To summarize, I presented this paper on an experiment conducted using two species of Daphnia to look at trade-offs between predatory induced defenses. Specifically, the paper aimed to show that organisms exposed to fish kairomones (any chemical signal directly or indirectly associated with the presence of fish) were at a higher risk of infestation by a parasitic yeast species.
The experiment was a very simple set up, in that individual Daphnia were placed into either a control media or kairomone media and then exposed to the yeast parasite. The yeast was allowed to colonize for a period of about three weeks and Daphnia were then examined to see how the fish kairomone affected the prevelance of infection and the parasite spore load. The direct effect of fish kairomone on Daphnia life-history strategy was also examined in the experiment.
The results showed that Daphnia exposed to the fish kairomone reproduced at an earlier age (therefore smaller body size) and produced more offspring in their first clutch than the individuals in the control media. Also, Daphnia exposed to kairomones had a much great prevalence of infection and parasite spore load than the individuals reared in the control media.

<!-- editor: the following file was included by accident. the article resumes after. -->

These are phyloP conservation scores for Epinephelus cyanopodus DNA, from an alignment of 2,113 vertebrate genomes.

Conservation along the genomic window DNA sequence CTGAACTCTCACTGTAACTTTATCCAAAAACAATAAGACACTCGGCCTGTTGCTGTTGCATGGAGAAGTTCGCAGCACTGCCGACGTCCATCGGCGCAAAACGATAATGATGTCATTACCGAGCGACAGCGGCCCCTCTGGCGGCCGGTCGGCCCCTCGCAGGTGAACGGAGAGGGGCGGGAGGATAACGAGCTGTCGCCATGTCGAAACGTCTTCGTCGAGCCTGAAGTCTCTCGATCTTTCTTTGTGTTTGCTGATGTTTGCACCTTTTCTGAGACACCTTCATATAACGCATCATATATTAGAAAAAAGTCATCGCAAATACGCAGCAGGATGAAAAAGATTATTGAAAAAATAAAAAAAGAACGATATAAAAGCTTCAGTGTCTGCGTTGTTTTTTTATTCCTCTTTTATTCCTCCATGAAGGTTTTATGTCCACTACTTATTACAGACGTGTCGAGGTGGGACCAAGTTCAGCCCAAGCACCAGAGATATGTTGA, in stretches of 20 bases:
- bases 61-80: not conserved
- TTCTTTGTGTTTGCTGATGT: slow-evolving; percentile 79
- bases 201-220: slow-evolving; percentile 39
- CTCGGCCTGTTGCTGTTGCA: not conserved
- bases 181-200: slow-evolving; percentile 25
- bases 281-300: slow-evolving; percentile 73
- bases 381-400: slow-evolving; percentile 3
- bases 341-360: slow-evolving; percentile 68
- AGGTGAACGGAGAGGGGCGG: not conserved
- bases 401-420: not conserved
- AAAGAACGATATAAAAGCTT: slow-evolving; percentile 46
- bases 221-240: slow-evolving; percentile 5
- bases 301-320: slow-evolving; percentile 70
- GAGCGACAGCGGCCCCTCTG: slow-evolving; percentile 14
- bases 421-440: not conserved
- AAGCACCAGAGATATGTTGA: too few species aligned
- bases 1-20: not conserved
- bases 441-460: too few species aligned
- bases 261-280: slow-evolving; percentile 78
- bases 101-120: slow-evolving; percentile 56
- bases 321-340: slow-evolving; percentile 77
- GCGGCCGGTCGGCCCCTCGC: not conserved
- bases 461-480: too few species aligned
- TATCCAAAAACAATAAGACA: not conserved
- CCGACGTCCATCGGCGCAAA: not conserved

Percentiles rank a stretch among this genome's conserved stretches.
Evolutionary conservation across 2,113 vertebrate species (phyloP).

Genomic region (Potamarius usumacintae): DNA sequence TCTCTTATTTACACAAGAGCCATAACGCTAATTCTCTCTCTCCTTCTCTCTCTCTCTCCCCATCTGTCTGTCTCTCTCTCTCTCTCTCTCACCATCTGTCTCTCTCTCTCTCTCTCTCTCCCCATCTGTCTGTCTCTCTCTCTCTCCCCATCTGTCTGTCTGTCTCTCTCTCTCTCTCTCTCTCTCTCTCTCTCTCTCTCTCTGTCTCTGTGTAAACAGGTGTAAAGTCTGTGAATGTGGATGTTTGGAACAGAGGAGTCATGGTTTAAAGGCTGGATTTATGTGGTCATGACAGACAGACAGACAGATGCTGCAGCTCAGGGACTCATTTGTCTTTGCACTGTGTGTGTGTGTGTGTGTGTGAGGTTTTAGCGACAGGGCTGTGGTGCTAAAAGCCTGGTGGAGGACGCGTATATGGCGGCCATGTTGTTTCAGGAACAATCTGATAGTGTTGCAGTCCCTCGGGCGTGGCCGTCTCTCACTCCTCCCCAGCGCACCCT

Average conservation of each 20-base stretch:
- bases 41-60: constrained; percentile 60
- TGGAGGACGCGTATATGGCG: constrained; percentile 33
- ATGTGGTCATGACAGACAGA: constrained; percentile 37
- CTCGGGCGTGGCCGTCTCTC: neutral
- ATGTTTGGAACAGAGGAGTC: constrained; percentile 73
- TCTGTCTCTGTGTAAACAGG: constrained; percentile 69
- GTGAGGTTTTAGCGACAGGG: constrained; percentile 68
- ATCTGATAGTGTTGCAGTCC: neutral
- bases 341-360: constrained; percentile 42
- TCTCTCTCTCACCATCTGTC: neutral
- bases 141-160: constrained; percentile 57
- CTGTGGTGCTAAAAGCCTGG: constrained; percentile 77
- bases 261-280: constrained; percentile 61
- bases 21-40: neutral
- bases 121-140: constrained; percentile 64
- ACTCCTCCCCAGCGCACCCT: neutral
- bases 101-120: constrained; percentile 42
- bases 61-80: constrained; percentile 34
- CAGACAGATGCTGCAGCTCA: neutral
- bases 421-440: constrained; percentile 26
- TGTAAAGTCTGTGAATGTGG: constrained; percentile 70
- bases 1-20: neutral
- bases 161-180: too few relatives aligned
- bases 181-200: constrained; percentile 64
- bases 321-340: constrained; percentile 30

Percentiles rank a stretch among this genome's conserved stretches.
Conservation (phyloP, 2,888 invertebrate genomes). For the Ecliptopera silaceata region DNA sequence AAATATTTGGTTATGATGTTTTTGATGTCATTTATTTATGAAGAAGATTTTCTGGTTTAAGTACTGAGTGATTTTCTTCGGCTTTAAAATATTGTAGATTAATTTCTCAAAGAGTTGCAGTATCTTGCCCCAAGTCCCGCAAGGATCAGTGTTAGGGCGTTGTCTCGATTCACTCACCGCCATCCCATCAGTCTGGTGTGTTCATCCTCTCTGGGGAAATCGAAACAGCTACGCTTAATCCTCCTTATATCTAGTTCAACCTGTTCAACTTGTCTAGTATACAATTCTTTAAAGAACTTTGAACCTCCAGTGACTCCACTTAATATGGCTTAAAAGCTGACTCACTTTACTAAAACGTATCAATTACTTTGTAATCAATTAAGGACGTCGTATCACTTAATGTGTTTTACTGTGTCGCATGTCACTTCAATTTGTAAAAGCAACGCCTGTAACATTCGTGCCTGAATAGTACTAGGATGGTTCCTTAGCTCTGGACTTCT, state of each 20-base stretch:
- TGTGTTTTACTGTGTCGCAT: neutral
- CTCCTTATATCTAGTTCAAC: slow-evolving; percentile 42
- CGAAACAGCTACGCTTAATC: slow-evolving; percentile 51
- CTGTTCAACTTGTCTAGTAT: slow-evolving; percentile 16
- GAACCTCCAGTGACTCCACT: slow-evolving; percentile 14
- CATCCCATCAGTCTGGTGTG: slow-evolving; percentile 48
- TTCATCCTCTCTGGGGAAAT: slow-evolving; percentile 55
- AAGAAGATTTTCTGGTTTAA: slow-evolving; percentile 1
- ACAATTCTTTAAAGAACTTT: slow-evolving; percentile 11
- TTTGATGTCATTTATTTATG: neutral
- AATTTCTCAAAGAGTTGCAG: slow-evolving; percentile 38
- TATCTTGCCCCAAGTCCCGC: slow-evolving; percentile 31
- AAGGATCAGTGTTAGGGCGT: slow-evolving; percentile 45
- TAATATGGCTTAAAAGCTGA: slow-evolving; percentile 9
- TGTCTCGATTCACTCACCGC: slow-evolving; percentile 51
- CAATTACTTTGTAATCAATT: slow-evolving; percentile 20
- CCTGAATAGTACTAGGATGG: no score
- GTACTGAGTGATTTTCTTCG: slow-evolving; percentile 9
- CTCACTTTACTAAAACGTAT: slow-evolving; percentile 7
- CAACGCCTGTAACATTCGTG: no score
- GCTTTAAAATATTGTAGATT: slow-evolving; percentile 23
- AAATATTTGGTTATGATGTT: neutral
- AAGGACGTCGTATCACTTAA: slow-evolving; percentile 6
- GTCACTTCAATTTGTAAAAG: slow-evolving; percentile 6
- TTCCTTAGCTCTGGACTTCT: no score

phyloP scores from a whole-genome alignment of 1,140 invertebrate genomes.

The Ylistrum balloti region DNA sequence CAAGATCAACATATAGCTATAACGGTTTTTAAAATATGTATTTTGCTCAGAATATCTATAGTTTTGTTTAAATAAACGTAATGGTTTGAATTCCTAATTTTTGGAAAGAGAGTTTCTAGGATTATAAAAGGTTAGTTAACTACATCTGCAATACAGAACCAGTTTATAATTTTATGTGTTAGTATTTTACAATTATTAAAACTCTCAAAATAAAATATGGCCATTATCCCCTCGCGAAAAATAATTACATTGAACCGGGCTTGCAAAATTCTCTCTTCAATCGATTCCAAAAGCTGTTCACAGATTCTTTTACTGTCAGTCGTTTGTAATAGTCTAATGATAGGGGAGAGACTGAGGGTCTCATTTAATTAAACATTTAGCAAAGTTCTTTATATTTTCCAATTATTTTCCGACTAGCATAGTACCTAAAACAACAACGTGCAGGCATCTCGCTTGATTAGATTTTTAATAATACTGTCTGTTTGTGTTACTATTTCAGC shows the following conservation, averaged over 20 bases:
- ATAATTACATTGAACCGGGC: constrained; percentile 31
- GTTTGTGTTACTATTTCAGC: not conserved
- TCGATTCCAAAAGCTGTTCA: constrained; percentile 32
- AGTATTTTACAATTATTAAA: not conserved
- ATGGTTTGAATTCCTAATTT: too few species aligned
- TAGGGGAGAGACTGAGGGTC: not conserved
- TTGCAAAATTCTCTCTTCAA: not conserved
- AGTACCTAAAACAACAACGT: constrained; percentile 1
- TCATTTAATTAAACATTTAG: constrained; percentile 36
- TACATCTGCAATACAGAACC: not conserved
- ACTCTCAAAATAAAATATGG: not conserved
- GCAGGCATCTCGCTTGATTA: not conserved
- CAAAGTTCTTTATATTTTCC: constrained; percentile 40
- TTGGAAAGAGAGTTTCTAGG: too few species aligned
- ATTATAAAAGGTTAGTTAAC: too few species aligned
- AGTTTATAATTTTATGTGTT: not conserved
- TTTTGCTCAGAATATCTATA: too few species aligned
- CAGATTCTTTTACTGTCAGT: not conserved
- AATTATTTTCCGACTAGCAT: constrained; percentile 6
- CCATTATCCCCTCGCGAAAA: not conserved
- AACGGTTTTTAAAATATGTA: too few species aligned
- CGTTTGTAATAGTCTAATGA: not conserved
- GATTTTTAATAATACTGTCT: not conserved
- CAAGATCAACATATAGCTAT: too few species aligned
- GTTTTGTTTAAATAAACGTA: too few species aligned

The study showed that Daphnia exposed to fish kairomones did indeed suffer a cost of defense by becoming more susceptible to the yeast parasite. The paper goes on to discuss that ability for Daphnia to have evolved these off-setting traits in their natural habitat because these two selective pressures (the fish and the yeast parasite) peak at different times of the year, the yeast in autumn and the predatory larval fish in late spring/early summer. Therefore the Daphnia have the ability to defend themselves against both predators in time (Daphnia only live a few months, at most). So, each generation of Daphnia have the ability to either invest in morphological and life history defenses in the presence of the fish predator, or to shut off the inducible defense and invest more into somatic maintenance and the immune system in the presence of the yeast parasite.
In class, we discussed the underlying evolutionary importance in this experiment, mainly that the Daphnia have to have the ability to express these defenses within their genome, however because of the cost of expression the traits lie dormant unless they become necessary. We discussed how inducible defenses, in general, must have a cost associated with them, otherwise they would be continually expressed. We also discussed how alien Daphnia are, and how they swim.